Ministério da Economia

Lyrics from “Ministério da Economia” by Geraldo Pereira and Arnaldo Passos (1951)


Mister President, your Excellency has shown that it’s for real
Now everything’s gonna be a steal
Now the poor man can go ahead and eat

Mister President, well that’s just what the people wanted
The Ministry of the Economy seems like it will solve things

Mister President, thank God I’m not gonna eat any more cat
Beef on butchers’ hooks is in abundance
Now I can go ahead and live with my love
I’m going to go get my nega to come live with me
Because I’ve seen there’s no more danger, she’s not going to die of hunger

Life was so tough that I sent my nega so fetchin’
Off to Copacabana, to stick her breasts in the madame’s kitchen
Now I’m going to get my nega, cause I like her so dog-gone much
The cats are the ones that’ll crack up laughing
From joy, up there on the hillside

— Interpretation —

Rocinha favela c. 1950. Image via Favelatemmemoria.com.br.
Rocinha favela c. 1950. Image via Favelatemmemoria.com.br.

First a few notes on the translation: Nega is a term of endearment in Portuguese, featured in this post; it refers to the singer’s wife.  “…To stick her breasts in the madame’s kitchen” literally means to work in the kitchen, and just to clarify, the cats are cracking up laughing from joy because they’re no longer going to get eaten, thanks to the Ministry of the Economy.

In 1950, Getulio Vargas, populist president-dictator of Brazil from 1930 – 1945,  ran for and won back the presidency.   Shortly after taking office in 1951, he announced the creation of a new government agency for economic advisement and planning.  But in spite of Vargas’s populist rhetoric about the boons of this economic planning office, Geraldo Pereira, an Afro-Brazilian sambista who grew on Morro da Mangueira, was highly skeptical of how this new agency would help him, so he wrote this sarcastic song about it.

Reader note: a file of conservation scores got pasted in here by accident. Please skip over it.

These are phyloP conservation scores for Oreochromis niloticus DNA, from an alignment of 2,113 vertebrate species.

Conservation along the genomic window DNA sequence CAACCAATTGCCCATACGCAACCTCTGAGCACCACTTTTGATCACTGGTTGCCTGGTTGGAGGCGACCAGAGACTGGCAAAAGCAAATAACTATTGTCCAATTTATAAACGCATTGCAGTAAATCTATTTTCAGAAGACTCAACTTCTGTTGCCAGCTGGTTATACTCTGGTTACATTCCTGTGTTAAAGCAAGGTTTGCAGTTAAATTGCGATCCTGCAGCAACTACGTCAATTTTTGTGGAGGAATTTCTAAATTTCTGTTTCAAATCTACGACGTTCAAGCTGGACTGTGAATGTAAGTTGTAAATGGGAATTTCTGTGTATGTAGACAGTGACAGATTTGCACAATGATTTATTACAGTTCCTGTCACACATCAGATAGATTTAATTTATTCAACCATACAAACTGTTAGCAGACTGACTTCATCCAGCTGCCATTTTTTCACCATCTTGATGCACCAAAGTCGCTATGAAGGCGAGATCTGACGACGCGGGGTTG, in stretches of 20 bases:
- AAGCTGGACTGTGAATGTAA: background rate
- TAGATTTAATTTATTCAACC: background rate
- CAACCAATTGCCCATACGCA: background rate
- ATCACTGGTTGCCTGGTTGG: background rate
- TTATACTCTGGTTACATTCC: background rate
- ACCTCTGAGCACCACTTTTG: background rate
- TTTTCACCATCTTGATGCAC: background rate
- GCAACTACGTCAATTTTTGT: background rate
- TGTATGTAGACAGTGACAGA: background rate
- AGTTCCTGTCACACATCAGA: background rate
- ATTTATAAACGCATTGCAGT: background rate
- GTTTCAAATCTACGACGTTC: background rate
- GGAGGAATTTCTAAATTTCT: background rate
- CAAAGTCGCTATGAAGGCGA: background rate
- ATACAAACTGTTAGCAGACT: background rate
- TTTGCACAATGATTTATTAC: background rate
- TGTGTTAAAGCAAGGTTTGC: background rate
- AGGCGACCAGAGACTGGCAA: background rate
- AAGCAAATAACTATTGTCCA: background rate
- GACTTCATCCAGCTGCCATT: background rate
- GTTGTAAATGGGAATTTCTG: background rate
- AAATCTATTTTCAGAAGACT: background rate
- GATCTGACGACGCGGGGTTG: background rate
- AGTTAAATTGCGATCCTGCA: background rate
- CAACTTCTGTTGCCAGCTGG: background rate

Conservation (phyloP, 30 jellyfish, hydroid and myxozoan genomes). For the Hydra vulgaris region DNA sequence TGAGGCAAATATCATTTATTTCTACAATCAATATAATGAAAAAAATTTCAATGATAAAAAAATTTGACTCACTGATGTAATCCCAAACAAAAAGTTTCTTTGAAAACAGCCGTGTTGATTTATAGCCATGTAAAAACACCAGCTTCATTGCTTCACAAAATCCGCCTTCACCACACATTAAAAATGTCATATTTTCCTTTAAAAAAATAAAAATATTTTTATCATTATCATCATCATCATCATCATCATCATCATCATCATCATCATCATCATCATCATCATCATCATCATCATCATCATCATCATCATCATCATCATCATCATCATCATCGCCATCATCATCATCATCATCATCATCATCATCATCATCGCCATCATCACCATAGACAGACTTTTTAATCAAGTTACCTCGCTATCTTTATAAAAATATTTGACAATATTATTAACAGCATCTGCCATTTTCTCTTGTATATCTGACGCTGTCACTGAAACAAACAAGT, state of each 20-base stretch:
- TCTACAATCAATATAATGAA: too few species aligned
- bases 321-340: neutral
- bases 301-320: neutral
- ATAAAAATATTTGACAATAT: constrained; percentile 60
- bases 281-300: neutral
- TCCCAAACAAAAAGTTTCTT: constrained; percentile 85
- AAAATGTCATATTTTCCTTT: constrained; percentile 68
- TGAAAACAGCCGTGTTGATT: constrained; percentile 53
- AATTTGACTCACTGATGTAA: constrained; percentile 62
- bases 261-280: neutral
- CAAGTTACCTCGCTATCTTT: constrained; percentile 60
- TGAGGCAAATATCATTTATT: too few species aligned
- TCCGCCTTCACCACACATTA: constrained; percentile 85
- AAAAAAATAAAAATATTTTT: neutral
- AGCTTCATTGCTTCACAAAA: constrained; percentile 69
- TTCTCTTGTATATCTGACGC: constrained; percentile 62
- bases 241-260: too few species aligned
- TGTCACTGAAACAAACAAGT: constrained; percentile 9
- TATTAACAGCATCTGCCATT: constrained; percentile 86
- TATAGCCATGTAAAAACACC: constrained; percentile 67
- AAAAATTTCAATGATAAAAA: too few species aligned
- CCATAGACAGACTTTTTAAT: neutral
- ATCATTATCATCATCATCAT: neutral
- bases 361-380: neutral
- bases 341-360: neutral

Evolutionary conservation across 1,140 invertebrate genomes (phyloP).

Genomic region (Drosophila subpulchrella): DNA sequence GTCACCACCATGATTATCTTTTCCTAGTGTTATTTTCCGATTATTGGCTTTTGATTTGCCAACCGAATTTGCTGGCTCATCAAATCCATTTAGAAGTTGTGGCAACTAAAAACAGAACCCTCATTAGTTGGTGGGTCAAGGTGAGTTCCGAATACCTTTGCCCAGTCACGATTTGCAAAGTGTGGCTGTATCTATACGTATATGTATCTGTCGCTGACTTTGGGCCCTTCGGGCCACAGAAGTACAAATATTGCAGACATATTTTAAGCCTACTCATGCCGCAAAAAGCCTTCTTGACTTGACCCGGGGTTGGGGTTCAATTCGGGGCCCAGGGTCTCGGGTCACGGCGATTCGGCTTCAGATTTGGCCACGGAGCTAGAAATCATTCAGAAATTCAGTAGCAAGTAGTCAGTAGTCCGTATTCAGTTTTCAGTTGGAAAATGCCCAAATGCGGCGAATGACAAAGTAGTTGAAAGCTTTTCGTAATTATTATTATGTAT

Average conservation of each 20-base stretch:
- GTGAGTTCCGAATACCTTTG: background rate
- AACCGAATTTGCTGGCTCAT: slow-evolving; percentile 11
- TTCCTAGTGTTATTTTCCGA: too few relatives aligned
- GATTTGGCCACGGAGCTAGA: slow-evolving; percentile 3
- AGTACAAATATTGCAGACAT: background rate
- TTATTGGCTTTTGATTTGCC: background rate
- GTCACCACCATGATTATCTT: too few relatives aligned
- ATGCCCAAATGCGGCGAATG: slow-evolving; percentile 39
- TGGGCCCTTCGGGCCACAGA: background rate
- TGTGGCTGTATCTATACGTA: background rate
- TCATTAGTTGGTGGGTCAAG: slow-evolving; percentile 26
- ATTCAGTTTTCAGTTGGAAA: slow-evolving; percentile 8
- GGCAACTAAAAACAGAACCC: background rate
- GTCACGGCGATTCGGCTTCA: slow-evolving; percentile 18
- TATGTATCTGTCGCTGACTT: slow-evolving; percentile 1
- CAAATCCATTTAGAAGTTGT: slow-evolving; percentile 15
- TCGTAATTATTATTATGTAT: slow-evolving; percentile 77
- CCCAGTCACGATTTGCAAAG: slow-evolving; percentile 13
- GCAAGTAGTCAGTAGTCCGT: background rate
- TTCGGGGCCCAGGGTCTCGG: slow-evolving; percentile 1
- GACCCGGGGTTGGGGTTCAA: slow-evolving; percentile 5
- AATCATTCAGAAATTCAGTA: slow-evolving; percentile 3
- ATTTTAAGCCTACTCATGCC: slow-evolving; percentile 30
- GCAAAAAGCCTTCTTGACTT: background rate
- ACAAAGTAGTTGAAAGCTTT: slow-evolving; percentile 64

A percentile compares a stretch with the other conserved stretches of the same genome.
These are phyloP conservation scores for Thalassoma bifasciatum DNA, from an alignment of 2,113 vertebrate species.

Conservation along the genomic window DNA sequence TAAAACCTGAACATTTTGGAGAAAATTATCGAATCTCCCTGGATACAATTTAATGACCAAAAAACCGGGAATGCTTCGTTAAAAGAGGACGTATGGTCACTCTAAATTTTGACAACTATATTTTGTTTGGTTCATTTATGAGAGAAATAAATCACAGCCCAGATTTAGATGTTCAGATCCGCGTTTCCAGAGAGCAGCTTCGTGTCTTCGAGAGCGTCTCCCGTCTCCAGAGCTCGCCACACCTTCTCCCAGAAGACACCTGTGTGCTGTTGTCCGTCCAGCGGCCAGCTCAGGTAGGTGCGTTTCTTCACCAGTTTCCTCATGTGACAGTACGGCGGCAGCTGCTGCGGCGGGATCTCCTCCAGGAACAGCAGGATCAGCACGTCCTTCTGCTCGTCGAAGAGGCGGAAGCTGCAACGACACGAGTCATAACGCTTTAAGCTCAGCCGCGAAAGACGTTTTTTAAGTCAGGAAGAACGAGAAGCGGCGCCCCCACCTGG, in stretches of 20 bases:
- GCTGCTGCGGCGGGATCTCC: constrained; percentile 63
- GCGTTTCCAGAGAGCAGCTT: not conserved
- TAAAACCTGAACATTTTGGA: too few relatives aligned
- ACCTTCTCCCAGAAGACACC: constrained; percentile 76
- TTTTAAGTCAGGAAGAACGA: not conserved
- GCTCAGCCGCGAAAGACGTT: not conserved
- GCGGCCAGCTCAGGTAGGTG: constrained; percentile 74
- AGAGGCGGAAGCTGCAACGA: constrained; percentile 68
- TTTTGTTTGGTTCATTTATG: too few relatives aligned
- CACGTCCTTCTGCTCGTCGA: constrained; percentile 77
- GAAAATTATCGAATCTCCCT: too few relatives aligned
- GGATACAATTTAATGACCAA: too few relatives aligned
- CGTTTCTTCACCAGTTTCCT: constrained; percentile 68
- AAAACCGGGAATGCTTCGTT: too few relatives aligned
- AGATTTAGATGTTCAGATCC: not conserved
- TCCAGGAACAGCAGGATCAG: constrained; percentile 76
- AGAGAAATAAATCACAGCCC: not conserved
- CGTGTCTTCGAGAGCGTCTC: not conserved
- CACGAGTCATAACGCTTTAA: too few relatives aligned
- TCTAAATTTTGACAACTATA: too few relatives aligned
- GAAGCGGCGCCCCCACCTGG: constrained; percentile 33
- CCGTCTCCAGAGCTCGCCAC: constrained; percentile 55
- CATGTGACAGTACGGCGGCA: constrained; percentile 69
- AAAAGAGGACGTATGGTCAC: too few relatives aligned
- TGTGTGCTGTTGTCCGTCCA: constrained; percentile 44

GeraldoPereira
In the late 1940s Ary Barroso remarked, “I am not a sambista, Geraldo Pereira is a sambista.” Above, Geraldo Pereira.

Expressing his frustrations through sharply critical popular sambas, Pereira was one of the most notable composers who reclaimed samba from the state that had largely co-opted it during Getulio Vargas’s dictatorship.

While in power from 1930 – 1945, Vargas supported and exploited the expanding broadcast industry in Brazil to build his popularity.  One of the ways he did this was by heavy-handedly promoting samba-exaltação,  patriotic sambas like Ary Barroso‘s seminal “Aquarela do Brasil” that exalted Brazil’s natural beauty, cultural richness and purported racial harmony. These sambas portrayed the idealized image what it meant to be Brazilian that Vargas wanted people to believe in; and for a decade or so, with Vargas’s help, such patriotic sambas dominated the genre.

But Vargas was deposed in 1945, and under Eurico Dutra’s presidency from 1945-1950, the government withdrew from popular culture. By the time Vargas returned to power in 1951, his reign was too tenuous to exercise the same kind of control over music, and the stark contrast between samba-exaltação’s celebration of Brazil’s beauty and harmony and the dire situation of Rio’s hillside favelas made these celebratory sambas more and more laughable.

Throughout the 1940s, as favelas expanded on Rio’s hillsides, the government repeatedly promised and failed to deliver basic services. Residents became increasingly cut off, economically and socially, from the rest of the city below. This situation, combined with reduced state control over popular culture, made space for Afro-Brazilian sambistas from the favelas, like Geraldo Pereira and Wilson Batista, to create hits with popular songs scoffing at the government’s rhetoric and laying bare the tragic realities of life in the hillside slums.

Other such sambas are “Acertei no milhar” (Wilson Batista and Geraldo Pereira, 1940), “Chico Brito”  (Wilson Batista, 1950) and “Escurinho” (Geraldo Pereira, 1955). For more on this theme, the best source is Hello, Hello Brazil: Popular Music in the Making of Modern Brazil by Bryan McCann.